After six-and-a-half years of rapidly increasing debt, it finally looks like Canadians are getting the message. In Q3 of this year, the average consumer debt, not including mortgages, dropped to $25,594 from $25,603 in Q2, according to a report released by TransUnion on Thursday. This is backed up by CIBC’s recent report showing that mortgage debt is also slowing down.
The graph below shows the different types of credit held by the average consumer, excluding mortgage debt, over five years. Lines of credit are the most commonly held debt by consumers, accounting for 42% of their debt load, said Tom Higgins, vice-president of analytics and decision services for TransUnion. This is because it is the most flexible credit vehicle and offers low interest rates compared to the other options.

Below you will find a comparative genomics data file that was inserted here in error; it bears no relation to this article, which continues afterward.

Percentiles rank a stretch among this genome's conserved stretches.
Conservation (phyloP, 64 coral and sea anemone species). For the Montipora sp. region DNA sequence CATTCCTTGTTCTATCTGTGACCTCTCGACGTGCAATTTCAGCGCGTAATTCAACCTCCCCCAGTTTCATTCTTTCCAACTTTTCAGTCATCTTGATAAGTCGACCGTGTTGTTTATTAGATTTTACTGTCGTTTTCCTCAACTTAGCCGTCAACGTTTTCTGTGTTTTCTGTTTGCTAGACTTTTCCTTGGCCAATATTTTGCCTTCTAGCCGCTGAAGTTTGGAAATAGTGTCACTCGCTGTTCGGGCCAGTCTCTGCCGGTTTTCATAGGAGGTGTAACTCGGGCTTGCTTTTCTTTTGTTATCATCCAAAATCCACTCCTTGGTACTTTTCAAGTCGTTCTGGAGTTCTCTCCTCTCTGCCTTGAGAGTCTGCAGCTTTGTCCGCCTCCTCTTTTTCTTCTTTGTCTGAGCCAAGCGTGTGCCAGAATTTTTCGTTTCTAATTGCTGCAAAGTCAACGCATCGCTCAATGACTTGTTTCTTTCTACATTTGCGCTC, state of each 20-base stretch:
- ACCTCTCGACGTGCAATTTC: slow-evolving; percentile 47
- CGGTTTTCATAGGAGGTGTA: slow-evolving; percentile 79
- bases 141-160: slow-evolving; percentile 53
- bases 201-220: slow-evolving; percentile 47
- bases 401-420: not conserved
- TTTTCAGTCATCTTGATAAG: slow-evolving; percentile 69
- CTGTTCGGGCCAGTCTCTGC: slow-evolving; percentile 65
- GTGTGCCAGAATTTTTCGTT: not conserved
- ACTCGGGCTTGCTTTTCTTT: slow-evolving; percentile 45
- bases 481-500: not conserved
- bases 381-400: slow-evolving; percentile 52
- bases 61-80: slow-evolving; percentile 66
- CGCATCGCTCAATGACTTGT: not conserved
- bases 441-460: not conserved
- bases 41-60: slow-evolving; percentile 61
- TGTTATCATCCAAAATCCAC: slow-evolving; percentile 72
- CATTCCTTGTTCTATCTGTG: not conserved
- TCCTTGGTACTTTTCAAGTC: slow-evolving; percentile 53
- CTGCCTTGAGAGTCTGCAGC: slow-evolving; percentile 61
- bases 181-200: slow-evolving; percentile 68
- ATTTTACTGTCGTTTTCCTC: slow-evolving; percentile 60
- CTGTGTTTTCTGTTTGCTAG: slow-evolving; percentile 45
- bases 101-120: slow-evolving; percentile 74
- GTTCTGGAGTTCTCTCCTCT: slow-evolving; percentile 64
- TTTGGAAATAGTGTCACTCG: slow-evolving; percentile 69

Credit use usually increases at the end of the year thanks to holiday spending, but Higgins says it’ll likely only be a small or non-existent bump and won’t have a long-term effect.